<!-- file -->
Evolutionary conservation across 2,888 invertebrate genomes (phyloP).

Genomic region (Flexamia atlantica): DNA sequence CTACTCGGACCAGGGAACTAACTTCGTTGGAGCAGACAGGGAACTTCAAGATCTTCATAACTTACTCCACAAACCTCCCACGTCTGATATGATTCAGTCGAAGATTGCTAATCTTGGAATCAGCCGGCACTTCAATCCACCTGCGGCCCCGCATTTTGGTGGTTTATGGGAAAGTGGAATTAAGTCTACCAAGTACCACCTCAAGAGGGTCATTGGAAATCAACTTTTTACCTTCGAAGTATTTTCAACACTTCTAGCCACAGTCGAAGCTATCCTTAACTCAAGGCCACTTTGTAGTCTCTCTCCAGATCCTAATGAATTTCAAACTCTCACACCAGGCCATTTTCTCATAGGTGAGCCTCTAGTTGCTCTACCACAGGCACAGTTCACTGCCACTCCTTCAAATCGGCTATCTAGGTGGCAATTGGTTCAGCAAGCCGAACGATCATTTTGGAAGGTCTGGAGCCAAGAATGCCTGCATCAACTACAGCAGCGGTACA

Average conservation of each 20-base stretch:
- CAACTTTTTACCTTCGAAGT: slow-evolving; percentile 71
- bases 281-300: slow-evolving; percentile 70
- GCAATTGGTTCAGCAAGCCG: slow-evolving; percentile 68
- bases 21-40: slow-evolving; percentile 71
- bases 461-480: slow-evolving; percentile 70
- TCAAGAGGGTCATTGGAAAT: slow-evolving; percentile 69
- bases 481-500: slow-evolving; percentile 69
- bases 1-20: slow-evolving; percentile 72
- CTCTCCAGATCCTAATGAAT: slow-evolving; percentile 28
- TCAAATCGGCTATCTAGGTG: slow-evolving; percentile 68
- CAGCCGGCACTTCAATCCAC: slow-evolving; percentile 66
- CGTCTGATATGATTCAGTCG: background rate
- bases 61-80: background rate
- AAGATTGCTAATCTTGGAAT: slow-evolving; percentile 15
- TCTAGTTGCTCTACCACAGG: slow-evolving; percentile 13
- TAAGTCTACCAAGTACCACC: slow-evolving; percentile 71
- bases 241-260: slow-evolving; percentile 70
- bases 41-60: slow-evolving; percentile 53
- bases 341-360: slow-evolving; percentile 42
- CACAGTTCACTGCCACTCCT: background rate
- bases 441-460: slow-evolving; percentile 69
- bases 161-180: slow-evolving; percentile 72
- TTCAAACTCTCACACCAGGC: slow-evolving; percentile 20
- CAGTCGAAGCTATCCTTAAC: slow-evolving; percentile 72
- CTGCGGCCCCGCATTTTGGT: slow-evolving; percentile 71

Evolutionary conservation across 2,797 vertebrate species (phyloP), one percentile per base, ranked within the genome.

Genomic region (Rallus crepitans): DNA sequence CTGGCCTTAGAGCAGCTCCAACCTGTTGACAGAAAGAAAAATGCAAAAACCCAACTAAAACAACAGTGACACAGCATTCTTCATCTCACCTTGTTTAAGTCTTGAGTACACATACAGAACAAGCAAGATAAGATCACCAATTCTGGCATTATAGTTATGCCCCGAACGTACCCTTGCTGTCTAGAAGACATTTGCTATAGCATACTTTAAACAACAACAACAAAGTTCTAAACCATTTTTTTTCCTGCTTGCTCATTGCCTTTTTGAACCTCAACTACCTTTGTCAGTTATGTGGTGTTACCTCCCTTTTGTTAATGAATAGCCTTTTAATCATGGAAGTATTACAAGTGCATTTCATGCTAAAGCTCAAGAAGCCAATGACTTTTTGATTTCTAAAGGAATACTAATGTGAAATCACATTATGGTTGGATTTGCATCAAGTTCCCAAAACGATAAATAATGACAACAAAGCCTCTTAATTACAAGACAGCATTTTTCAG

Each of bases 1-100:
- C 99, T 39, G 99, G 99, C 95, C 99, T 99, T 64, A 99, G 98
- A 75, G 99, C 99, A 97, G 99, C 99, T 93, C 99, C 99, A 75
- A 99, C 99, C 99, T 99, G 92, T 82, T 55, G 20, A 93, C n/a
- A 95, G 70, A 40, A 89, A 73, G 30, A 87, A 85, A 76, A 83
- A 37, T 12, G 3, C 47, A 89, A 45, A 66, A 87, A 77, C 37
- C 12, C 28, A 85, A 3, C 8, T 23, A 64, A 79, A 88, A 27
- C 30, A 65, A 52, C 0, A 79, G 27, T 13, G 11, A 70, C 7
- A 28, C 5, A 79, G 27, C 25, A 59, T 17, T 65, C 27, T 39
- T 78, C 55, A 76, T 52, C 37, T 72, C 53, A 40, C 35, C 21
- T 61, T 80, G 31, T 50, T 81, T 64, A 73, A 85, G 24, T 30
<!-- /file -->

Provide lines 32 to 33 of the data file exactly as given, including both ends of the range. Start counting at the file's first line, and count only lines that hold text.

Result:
- C 99, T 39, G 99, G 99, C 95, C 99, T 99, T 64, A 99, G 98
- A 75, G 99, C 99, A 97, G 99, C 99, T 93, C 99, C 99, A 75